She came from the German Jewry's elite. She married the famous theologist Eleazar of Worms, a leader of the Ḥasidei Ashkenaz, the German-Jewish pietist movement. While her spouse devoted his time to his religious pursuits, she took responsibility for the family's economy and business, and she is known in history as the economic support for an extensive household, including children, students, and teachers. She conducted a business in parchment scrolls in order to support the family and enable her spouse to devote all his time to study.
Dulcea also conducted a business in parchment scrolls for extra income. Entrusted with the funds of neighbors, Dulcea made loans at profitable rates of interest on which she received commissions.
In November 1196, Dulcea and her two daughters Bellette and Hannah were murdered by intruders. Legend has painted the murderers as crusaders, but they appear in fact to have been common criminals. The local authorities captured and executed at least one of the men in accordance with the German emperor's mandate to protect the Jews of his realm.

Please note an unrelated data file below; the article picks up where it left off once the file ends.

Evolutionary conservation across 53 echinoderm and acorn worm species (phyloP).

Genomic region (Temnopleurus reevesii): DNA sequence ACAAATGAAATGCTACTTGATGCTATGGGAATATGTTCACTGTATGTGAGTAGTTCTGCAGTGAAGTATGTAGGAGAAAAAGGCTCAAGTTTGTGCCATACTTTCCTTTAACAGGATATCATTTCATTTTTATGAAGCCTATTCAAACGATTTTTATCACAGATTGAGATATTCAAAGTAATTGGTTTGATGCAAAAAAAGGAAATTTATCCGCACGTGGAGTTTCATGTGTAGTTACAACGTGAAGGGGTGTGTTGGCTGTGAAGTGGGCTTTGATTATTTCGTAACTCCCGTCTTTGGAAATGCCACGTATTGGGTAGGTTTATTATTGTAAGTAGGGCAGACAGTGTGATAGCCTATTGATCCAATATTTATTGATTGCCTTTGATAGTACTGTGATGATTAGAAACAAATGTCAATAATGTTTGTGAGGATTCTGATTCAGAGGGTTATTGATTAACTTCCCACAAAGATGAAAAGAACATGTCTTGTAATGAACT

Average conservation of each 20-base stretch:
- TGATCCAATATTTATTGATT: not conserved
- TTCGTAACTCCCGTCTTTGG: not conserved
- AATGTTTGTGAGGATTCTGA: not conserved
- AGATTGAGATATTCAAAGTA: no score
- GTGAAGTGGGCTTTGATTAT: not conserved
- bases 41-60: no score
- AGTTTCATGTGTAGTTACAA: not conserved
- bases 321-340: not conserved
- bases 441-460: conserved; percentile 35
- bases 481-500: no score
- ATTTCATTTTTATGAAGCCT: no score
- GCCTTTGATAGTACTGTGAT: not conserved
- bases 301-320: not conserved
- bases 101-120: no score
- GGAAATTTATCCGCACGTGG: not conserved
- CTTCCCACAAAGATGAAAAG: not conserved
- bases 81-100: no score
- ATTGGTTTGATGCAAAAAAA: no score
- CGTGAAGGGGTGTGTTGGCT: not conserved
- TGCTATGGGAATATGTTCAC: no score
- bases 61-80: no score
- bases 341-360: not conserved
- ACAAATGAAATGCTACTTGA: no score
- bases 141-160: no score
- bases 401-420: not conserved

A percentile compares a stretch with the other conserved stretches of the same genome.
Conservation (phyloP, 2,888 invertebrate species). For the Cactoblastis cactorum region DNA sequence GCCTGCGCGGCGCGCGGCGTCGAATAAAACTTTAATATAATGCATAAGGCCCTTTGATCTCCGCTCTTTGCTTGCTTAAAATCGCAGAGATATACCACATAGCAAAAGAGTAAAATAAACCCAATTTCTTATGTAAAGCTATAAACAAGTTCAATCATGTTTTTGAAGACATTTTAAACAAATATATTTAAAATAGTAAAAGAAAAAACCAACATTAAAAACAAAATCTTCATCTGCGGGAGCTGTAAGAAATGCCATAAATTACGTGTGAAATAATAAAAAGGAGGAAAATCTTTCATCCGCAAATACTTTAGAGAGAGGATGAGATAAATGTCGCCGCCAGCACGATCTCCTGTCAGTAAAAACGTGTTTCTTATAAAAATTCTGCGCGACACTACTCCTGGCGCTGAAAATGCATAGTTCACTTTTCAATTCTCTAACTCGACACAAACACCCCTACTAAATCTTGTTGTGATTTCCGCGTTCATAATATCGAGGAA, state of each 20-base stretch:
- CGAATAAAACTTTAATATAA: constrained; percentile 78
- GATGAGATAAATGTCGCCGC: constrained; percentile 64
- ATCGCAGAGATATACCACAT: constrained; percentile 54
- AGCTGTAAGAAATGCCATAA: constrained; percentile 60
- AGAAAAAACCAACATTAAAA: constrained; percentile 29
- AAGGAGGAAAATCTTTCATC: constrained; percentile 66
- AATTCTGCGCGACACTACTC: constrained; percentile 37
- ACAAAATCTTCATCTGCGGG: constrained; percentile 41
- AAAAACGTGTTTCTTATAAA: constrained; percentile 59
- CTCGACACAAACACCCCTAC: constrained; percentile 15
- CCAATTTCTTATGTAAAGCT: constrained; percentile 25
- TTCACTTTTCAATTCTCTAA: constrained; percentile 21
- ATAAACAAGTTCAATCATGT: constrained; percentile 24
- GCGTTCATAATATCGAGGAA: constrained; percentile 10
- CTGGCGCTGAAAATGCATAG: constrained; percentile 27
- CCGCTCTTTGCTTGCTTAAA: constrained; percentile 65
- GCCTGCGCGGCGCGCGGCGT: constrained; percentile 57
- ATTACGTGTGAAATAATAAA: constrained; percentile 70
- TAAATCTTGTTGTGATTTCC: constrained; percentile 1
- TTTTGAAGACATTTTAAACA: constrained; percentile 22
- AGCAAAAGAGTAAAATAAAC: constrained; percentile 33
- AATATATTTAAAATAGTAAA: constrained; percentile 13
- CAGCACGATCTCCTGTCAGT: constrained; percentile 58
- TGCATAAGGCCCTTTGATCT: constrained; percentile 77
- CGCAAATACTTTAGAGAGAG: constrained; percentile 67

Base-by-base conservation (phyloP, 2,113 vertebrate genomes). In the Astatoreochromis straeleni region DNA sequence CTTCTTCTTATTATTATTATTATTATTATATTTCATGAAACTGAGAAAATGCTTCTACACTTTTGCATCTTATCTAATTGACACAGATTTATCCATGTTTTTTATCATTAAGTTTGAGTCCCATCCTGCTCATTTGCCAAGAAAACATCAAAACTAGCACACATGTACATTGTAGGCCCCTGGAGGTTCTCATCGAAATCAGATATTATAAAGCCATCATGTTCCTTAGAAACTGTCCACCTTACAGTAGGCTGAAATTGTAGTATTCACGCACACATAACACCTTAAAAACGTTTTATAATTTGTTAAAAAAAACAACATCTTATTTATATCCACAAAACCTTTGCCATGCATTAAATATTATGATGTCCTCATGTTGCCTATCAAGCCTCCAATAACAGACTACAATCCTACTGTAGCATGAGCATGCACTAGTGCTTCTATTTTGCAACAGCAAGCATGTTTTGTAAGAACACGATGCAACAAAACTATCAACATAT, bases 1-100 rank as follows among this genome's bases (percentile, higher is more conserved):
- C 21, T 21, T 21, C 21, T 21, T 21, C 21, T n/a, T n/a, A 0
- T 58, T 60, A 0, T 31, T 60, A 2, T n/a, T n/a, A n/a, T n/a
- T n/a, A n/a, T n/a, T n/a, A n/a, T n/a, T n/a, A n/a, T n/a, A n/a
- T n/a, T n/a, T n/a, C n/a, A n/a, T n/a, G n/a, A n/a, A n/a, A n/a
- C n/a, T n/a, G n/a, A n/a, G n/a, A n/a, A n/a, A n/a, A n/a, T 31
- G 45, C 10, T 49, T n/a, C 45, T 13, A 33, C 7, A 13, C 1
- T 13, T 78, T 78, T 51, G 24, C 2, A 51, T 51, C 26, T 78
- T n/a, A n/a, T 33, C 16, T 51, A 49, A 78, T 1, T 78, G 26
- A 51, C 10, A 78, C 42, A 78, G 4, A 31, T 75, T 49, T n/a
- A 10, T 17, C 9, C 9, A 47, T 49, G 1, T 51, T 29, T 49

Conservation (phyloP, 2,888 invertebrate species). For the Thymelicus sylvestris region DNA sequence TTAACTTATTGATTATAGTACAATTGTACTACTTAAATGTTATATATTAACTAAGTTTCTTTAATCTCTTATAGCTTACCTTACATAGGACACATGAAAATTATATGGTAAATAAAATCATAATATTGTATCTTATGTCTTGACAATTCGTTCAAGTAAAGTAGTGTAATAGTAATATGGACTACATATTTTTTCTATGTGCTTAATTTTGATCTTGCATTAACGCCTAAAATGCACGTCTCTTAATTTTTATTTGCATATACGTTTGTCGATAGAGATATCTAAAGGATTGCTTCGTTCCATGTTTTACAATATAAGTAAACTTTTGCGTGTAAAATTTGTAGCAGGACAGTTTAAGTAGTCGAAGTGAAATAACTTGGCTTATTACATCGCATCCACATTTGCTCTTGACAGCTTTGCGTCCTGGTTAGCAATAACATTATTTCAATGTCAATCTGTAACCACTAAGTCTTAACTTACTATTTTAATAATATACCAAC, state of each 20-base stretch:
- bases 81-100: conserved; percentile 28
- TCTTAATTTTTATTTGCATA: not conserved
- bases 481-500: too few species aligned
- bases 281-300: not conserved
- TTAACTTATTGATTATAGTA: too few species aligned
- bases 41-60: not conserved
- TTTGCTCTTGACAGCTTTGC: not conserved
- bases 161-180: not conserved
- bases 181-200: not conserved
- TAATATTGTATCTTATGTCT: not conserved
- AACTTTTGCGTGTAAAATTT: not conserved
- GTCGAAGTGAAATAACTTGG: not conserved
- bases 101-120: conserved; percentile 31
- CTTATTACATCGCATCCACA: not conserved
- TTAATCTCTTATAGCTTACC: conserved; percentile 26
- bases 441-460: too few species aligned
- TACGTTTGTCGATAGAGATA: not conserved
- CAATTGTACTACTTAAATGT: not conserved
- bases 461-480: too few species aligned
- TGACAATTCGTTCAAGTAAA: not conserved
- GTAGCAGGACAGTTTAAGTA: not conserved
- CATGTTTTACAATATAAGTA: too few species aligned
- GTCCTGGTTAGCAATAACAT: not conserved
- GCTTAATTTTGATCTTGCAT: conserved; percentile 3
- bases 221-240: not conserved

Among R. Eleazar ben Judah's surviving writings are two Hebrew accounts recounting the murders of Dulcea and their daughters, one in prose and one in poetry. In the elegy, she is described as ḥasidah (pious or saintly) and ẓadeket (righteous); she is praised for her domestic management and business finesse and her needlework, recounting that she prepared thread and gut to sew books and Torah scrolls. She was reportedly unusually learned, and is said to have instructed other women and led them in prayer.
- J.R. Baskin, "Dolce of Worms: The Lives and Deaths of an Exemplary Medieval Jewish Woman and Her Daughters," in: L. Fine (ed.), Judaism in Practice: From the Middle Ages through the Early Modern Period (2001), 429–37